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I Wrote A Book And It'll Be In Print This Winter

I haven't posted in a couple weeks and then BAM! I change this whole blog around and have crazy news.

If you've been following my blog for a while, you probably noticed that I started mentioning my book, It Took a War. It was only mentioned a handful of times on this blog...



Well, after much prayer (in which I'm learning to give God all my worry and anxiety over this huge venture) I'm going to be publishing it this winter!! Crazy, what? (Sorry, I've been reading too much P.G. Wodehouse!)

So, I decided it was time to change up my blog design. It's vintage which is perfect for a historical fiction writer! I even got myself a brand spankin' new URL. See that up there? Fancy, isn't it? You can still type the old URL and be directed back here.

Here's a little smorgasbord of It Took a War for you.
Most images via Pinterest.


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You can also follow the It Took a War Pinterest board.


I'm pretty excited. Actually more like extremely excited. God is so good!

Stay tuned!

-Emily

Faces and Snippets of It Took a War

It Took a War is written from multiple points of view. I could be in the minds of Joe and Lucas on the battle field and camp, but also back home with Joe's sisters and mother. If I got stuck on one character, there was always another mind to pry into. That being said, let me introduce you to Joe's family. (If you have no idea who Joe is, read THIS post.) I tossed in some snippets to jazz this post up. =)

Coralie is thirteen years old and is quite put out when her brother marches off the war. Joe and Coralie are very close and she feels like she's being torn apart from her best friend. She and Joe have a strong dislike for their cousin, Lucas, and she isn't afraid to tell him so.

 
While mama left the room to find Isabelle, silence wrapped around the kitchen, making every small noise that one usually doesn't hear sound like thunder. The floorboards creaked and the wind whistled through the window causing the curtains to softly dance. The fire snapped and crackled as a pot boiled over it and the faint sound of Isabelle’s footsteps upstairs could be heard. Joe shifted in his seat. Coralie looked up, caught him staring at her and swiftly peered down at her book again.
“Stop that, Coralie.”
She calmly lifted her eyes and shut the book. The fragrance of old paper drifted around her face as she did so. “Stop what?” 
“Glaring at me."
 ____

Lucas is a crook, a fighter and an all around rogue. He absolutely despises living with his aunt and cousins. No one likes him. He is haunted by his past, and just can't seem to get on the right path.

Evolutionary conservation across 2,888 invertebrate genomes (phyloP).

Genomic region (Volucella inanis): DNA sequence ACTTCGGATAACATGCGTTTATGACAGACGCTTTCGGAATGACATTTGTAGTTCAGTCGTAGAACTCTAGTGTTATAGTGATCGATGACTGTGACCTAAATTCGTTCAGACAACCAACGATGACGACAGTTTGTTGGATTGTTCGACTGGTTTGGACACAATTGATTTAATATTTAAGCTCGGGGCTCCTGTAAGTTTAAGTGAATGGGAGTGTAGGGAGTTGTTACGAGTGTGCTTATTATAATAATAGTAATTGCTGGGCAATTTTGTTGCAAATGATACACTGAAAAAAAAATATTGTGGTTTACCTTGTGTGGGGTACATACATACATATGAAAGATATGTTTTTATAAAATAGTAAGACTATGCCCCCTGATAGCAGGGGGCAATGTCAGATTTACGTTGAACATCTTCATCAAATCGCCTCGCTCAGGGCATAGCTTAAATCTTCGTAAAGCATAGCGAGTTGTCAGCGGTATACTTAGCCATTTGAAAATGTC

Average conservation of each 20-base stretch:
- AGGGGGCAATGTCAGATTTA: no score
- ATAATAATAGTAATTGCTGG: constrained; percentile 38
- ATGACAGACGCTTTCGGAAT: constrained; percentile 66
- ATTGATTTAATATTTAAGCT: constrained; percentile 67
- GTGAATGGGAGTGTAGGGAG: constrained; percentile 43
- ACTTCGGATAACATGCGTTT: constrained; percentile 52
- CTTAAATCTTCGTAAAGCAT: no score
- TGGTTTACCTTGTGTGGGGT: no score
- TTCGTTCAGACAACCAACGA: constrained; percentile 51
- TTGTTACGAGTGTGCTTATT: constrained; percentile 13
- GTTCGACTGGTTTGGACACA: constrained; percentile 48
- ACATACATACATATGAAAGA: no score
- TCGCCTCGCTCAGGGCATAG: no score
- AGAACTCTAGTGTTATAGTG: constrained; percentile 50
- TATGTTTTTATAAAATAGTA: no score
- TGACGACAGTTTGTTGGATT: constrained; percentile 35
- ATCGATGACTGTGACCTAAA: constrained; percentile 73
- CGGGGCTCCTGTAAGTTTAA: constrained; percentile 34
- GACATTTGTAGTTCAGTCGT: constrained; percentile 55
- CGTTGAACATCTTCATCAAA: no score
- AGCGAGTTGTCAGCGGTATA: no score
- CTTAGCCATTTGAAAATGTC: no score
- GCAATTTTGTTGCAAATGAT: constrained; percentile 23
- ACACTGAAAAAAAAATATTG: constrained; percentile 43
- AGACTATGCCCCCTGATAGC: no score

Lucas couldn't quite believe that he got a letter. He sat behind his tent the next day, his shoulders and back aching as he flipped the white envelope over in his hands. It was certainly addressed to him and in the corner was his cousin, Coralie’s name. Why on earth is she writing to me? He was almost scared to open it for this was so unlike Coralie to make any kind of reference of him being alive.

                                                                                   ____

Genevieve Roberts is Joe, Coralie and Isabelle's mother. There are only a handful of parts in the story that are told from her POV. She's the only one who has sympathy for Lucas in the Roberts family. 


Genevieve looked down at the shirts on her lap and felt her heart tighten. “I wonder why Lucas hasn't written,” she said aloud. Coralie didn’t look up. She continued to read as she gripped the edges of her book. “You did send the letter I gave you, didn’t you Coralie?”

____

And here's Joe's littlest sister, Isabelle. She's only four and doesn't have a POV in the book. She's a ray of sunshine in the dark, war torn world. Here's a snippet that she's in:


She settled herself in the corner and, to Joe’s chagrin, started singing loudly as she spun around with her doll, “All around the cobbler's house, the monkey chased the people. And after them in double haste, Pop! goes the weasel!”
Joe buried his head in his arms and moaned. If all afternoon was going to be this dull, he wasn’t sure he could survive. 
“Joe, listen to this rhyme!” Isabelle ran over to him. Her face was aglow with excitement as she recited, “Hickory, dickory, dock, the mouse ran up the clock; the clock struck one, the mouse ran down; hickory, dickory, dock!” She stared at him with wide eyes, waiting to be praised for such an astonishing performance.
Joe patted her head, “You’re a very clever little girl, Izzy.”
___


What writing projects are you working on right now? I'd love to hear about them!

-Emily

Let Me Introduce You to Joseph Roberts

Let me introduce you to Joseph Roberts, the main character in my book, It Took a War. You can call him Joe. That's what his mother and sisters call him. Or you can call him Roberts like his comrades do.

The year is 1861. Joe is fifteen and his everyday life looks like this: he works at his family's store, gets his sisters in trouble for taking them on boyish escapades and is always quarreling with his cousin, Lucas, who lives with them. It's a dull life as far as he's concerned and so when war is declared, he enlists and becomes a solider in 11th Pennsylvania Volunteers. But war is nothing like he imagined, and to make matters worse, he must endure having his rogue of a cousin in the same regiment. Poor Joe. But it's good for him, really. God teaches him so much over the course of the war.

Joe kinda looks like Augustus Prew. I've only seen Augustus Prew in Copperhead which is a Civil War movie so if my Joe ever made it to the silver screen, Mr. Prew just might do. 
(I didn't even mean for that to rhyme!)



What do you think of Joe? Would you like me to introduce you to his family and friends?


-Emily